Tsagaana Davaa adjusts the solar-powered satellite dish outside his yurt in a remote part of Mongolia. He gets more than 60 stations, offering everything from “Breaking Bad” to Hollywood blockbusters. (Julie Makinen / Los Angeles Times)
Marci Ward hugs dog Murphy. (Robert Gauthier / Los Angeles Times)
The soundtrack: "Bridge Over Troubled Water," by Johnny Cash. I'm not a huge fan of the Simon and Garfunkel original. Too overwrought (so I'm inconsistent on the overwrought front -- see Nilsson above). But this Cash version, which came on one of the brilliant cover albums he did with producer Rick Rubin, is stripped down. It's shot through with his life experience, a lifetime of troubles and monumental love.
What I'm reading
This story in the New York Times about the culture of rape in the Islamic State militant group is absolutely chilling. It recounts rape after rape of their piteous sex slaves, bookended by prayer. It ends with this: "Unmoved, he ignored the girl’s agony, continuing the ritual of praying before and after raping the child. 'I said to him, "She’s just a little girl,”' the older woman recalled. 'And he answered: "No. She’s not a little girl. She’s a slave. And she knows exactly how to have sex. And having sex with her pleases God."'"
And also from the New York Times (but much less grim) is this great little story that reporter Nicole Santa Cruz alerted me to about President Obama's first Spotify playlists. Never thought I'd be following a president on Spotify -- but that's what I promptly did after reading the post. My favorites on his daytime list: "Rock Steady," by Aretha Franklin (perfect for a Friday afternoon) and "Hot Fun in the Summertime," by Sly & the Family Stone. My favorites on his nighttime list: "How Can You Mend a Broken Heart," by Al Green, "The Best Is Yet to Come," by Frank Sinatra and "Feeling Good," by Nina Simone (I have my own Spotify playlist of that song -- just the one song six times over so I don't have to hit repeat.)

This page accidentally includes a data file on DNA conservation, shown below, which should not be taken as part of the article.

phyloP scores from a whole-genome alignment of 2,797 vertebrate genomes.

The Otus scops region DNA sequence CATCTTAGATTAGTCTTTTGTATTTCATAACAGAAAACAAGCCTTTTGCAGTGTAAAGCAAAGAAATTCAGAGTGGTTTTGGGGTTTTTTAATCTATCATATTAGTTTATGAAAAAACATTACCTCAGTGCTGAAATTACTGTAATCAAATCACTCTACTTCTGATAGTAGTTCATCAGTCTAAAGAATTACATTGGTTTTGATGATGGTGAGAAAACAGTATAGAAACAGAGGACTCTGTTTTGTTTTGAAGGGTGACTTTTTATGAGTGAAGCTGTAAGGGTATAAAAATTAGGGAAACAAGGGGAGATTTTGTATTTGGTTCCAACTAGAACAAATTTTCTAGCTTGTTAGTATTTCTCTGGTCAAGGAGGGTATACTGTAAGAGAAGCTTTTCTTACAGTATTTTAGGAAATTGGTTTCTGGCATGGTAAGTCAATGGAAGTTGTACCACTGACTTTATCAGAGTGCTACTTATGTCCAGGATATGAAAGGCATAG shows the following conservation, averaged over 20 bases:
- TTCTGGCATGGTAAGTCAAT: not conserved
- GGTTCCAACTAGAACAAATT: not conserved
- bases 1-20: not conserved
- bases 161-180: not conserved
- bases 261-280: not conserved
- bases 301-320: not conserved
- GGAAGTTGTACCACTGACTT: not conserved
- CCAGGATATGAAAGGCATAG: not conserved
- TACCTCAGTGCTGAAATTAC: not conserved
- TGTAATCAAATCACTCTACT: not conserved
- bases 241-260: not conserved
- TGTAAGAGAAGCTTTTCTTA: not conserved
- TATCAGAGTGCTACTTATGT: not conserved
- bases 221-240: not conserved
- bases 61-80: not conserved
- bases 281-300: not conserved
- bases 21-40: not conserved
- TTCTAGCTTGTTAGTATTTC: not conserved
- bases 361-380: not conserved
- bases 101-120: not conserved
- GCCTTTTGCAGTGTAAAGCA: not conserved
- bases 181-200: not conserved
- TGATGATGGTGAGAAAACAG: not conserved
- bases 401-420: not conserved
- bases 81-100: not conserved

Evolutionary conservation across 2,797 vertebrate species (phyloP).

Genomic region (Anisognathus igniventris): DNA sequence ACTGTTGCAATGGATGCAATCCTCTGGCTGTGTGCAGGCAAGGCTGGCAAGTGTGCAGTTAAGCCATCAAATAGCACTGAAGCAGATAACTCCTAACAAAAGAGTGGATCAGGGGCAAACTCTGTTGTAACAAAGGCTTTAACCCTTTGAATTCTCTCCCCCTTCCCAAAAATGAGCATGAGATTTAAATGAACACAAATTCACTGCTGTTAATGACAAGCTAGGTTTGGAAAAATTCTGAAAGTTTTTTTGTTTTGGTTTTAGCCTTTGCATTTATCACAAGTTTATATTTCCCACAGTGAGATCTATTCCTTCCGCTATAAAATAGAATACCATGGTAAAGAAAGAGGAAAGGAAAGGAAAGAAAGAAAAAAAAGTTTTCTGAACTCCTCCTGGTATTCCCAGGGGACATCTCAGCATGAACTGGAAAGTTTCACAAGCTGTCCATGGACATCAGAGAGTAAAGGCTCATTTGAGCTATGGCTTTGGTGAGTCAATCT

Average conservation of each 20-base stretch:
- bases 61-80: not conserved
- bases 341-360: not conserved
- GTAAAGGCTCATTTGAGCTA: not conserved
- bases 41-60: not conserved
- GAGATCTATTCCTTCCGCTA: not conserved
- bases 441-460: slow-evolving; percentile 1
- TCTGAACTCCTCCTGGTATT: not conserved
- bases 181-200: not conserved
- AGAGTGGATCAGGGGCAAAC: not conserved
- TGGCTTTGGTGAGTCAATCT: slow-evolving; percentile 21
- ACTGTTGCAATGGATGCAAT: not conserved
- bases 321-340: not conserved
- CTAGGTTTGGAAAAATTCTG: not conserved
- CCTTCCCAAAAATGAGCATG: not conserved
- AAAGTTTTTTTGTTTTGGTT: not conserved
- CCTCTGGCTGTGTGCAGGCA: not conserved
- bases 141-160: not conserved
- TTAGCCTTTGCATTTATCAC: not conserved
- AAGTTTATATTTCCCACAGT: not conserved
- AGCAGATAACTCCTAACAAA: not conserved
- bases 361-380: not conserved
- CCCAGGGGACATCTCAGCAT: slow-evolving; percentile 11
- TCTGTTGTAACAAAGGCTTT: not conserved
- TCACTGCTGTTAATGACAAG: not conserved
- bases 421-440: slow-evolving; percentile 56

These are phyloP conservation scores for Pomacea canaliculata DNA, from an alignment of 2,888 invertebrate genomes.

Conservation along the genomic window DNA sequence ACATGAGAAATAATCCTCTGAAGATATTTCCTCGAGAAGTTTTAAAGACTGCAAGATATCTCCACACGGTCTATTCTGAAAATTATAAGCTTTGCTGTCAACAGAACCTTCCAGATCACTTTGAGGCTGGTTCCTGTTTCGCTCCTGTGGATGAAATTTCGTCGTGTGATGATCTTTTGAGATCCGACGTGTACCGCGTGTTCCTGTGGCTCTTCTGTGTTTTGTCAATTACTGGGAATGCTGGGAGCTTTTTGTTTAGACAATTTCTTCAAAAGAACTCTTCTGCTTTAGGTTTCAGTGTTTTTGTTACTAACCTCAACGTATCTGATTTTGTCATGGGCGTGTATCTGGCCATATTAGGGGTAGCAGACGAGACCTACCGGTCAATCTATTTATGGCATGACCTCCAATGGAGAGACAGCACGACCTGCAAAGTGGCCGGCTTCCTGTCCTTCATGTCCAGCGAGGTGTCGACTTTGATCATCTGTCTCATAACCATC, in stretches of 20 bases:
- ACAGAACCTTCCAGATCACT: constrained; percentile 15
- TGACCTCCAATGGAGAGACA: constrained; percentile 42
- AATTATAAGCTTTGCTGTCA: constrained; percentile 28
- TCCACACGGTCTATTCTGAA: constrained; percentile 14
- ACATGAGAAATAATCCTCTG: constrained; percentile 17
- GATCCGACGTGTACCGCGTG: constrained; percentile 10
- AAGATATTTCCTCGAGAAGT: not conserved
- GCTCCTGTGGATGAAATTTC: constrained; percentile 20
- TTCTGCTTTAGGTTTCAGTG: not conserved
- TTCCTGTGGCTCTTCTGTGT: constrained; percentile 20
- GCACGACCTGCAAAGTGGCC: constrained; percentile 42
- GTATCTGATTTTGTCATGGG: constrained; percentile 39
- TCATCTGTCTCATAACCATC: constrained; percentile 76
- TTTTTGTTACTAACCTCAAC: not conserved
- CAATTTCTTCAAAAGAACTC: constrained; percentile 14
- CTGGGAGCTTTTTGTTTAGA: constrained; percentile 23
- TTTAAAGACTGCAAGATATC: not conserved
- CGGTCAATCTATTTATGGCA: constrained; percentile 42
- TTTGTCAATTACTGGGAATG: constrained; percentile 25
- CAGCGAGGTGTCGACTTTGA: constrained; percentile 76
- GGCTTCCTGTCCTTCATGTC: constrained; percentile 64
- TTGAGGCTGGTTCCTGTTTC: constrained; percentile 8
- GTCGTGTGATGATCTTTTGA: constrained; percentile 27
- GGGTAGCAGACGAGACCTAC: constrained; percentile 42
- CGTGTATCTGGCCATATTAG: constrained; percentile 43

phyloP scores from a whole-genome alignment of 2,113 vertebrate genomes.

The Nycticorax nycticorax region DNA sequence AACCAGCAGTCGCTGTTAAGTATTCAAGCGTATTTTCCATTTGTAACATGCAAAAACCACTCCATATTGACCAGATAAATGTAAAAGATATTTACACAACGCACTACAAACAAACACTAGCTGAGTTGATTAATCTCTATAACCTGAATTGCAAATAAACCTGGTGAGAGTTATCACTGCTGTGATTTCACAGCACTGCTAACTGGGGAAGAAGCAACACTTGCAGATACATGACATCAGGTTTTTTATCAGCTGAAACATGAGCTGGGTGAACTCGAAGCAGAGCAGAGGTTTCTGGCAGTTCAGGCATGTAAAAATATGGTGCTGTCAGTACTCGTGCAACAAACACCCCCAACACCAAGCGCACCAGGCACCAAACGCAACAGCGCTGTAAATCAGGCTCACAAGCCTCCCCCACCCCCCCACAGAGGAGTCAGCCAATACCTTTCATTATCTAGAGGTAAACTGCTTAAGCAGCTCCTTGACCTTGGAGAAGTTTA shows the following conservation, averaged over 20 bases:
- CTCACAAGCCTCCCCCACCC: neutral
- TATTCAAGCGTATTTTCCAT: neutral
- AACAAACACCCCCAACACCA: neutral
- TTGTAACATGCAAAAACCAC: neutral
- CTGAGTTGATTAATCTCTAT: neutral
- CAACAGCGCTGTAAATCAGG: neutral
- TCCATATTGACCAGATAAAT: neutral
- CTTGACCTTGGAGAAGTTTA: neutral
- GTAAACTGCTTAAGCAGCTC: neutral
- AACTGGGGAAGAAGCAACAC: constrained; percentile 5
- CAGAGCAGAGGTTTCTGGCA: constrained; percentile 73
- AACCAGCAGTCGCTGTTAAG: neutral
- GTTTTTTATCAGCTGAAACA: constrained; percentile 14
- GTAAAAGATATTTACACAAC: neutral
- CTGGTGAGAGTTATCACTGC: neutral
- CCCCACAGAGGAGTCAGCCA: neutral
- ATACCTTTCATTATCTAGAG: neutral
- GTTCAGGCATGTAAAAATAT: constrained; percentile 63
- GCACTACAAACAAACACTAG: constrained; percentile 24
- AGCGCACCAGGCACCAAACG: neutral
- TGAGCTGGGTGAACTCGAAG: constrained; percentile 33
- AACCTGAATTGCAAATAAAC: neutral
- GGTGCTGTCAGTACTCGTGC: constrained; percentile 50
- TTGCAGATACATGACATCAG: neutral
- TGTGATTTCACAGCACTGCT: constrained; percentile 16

What's on my bedside table
I can reread old Ross Macdonald paperbacks over and over. He may not be as famous as Raymond Chandler, but he is an L.A. noir master. Right now I'm rereading "The Underground Man," and how about this for a chapter opener: "Jean was looking down at her husband's face as if she wondered how it felt to be dead." And this makes me wistful for those days of big papers and people spending all morning with them (plus, a great line about the classifieds): "I walked ... down the street and bought the weekend edition of the Los Angeles Times. I lugged it home and spent most of the morning reading it. All of it, including the classifieds, which sometimes tell you more about Los Angeles than the news."
What's on my turntable
Although I spend most of my time listening with headphones to Spotify, sometimes I want to hear the needle touching down on vinyl. That's why I have a turntable in my office — and two at home (one inside, and a battery-powered one outside when the weather's fine — which it usually is in Southern California). This week's vinyl: "The Race for Space," by Public Broadcasting Service. This band uses snippets of vintage soundbites as the lyrics for its songs, and it's never worked better than in this album. You get the full drama of the original space race, a kind of soundtrack for Tom Wolfe's "The Right Stuff." I particularly love the anxiety and the ecstasy of "The Dark Side" and "Go."
Want to chat? Have a great idea for a Great Read? I'm @karihow on Twitter and email@example.com on email.